I Shoot Horses…Don’t I? / The Art of Equus
Equine Snow Scene, Winter Park, CO 2007
The majestic Horse has been represented in Art since the days of prehistoric cave paintings. I am no expert in breeds and could not tell whether the animal in the above image was, in fact a horse, maybe a Bay, or even a mule, combination of horse and Donkey (anyone with a better idea, don’t hesitate to chime in). All I know is a picturesque scene when I see one, and this clearly fit the bill. Driving up the road toward a ranch near Winter Park just after a light snow, the beautiful brown coat and white back and eyes caught my attention.
The beauty and character of many equine subjects work extremely well in a Fine Art photograph. For me, the right composition (location of the animal in the scene) is key as are the details of the animal’s pose. The placement of the head, legs and even the tail can make or break an image. Patience is a virtue with horses. They usually stay in one area for a while unless they become curious and approach you looking for food. In this case, the momentary lift of a seemingly painted head, with a body lightly covered with snow, created the perfect subject against the snow-covered trees.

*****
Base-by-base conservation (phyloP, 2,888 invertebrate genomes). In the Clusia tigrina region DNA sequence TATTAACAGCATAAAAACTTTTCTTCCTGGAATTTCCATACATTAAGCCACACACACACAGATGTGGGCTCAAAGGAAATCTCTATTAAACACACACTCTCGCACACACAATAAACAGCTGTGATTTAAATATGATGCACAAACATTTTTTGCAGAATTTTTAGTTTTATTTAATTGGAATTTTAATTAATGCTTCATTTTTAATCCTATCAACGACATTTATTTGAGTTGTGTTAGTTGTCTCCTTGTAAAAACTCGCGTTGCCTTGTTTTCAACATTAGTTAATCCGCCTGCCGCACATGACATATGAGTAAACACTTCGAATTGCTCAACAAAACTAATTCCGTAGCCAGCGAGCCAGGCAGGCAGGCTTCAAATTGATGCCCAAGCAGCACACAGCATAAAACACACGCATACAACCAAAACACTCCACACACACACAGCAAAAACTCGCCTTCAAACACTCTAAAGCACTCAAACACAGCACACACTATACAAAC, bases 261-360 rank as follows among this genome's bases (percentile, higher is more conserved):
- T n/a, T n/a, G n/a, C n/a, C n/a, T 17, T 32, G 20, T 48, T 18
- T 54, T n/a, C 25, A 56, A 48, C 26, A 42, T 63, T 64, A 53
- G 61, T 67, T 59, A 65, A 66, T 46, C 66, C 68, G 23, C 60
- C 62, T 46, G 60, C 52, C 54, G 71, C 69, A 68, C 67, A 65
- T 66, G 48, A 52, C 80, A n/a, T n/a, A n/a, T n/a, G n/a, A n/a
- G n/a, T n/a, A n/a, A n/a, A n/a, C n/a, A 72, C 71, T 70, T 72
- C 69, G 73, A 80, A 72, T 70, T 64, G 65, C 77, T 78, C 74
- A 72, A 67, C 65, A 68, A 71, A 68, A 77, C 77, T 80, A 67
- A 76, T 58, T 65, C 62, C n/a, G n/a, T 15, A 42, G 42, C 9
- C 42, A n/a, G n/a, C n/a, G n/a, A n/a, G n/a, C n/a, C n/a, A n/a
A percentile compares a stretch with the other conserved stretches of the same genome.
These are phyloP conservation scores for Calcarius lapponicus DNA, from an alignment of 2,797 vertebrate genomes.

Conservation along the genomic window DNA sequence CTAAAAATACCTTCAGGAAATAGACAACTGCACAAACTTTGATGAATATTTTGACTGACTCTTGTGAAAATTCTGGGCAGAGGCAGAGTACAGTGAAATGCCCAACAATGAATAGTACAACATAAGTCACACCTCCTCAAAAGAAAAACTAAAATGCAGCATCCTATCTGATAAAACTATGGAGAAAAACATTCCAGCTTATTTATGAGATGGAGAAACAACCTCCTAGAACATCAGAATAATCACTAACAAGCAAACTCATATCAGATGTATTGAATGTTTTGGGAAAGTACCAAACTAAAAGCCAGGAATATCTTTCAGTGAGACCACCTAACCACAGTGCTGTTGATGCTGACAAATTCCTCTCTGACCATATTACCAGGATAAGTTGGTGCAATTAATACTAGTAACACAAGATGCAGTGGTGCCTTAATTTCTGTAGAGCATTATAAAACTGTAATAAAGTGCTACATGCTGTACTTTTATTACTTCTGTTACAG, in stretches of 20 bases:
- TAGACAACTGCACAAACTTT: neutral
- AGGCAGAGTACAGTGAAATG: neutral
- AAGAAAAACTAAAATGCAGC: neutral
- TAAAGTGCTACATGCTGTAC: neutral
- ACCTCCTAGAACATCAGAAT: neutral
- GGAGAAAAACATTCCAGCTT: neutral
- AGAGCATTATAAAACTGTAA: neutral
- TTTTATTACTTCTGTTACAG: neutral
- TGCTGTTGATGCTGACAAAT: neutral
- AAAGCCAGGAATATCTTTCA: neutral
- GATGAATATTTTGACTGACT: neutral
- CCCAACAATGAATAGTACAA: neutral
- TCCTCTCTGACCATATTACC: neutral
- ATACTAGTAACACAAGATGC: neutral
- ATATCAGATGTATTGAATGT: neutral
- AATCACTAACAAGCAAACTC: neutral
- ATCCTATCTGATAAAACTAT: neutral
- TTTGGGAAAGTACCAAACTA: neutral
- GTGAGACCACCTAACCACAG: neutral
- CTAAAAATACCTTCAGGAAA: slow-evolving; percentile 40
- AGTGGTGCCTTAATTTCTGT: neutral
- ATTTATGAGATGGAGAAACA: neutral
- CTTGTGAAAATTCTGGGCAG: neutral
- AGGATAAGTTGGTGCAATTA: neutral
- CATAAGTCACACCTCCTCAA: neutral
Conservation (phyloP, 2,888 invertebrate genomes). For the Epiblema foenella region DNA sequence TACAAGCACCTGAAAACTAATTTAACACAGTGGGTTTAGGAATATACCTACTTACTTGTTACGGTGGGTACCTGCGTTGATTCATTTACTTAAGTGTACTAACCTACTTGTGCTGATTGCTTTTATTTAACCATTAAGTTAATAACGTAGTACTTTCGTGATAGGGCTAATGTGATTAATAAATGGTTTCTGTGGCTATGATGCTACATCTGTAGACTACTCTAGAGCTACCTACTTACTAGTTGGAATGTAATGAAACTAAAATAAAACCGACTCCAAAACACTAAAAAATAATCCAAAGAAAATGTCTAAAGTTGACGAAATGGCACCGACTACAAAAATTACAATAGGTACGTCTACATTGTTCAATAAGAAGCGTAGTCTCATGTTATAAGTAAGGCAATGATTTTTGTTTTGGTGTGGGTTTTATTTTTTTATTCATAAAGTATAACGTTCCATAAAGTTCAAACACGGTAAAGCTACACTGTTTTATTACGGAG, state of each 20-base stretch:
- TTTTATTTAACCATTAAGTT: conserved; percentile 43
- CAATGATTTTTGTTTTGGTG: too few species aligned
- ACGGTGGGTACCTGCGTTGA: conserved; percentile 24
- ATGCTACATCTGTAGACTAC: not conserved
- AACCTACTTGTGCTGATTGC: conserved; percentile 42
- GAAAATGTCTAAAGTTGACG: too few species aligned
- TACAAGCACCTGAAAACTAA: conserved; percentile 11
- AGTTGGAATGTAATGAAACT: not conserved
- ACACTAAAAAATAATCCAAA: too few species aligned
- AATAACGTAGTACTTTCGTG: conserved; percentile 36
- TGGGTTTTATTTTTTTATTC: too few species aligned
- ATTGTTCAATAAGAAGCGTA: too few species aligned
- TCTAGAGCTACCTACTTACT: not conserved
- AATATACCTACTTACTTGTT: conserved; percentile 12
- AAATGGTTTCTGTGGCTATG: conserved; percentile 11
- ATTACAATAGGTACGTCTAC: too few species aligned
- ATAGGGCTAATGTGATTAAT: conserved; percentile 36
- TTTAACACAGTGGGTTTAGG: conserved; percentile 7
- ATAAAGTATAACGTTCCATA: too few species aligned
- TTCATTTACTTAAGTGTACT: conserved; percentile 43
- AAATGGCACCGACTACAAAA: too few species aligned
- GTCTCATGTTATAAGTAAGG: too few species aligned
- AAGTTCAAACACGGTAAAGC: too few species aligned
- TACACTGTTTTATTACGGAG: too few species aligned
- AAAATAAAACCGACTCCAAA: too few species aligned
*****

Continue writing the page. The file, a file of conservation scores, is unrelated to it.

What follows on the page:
Lone Horseman on Beach, Pacific Northwest 2006
Sometimes less is more. This is an example of using negative space to create an ethereal image of an isolated subject. The lone horseman on this Pacific Northwest beach looked out to Sea in the morning fog. The mountain range behind him can barely be seen, but became more evident as the fog lifted. Here, the horse and rider stand alone to signify peace and solitude. Again, timing is everything in that immediately after the image was created, the rider was gone and the fog soon lifted.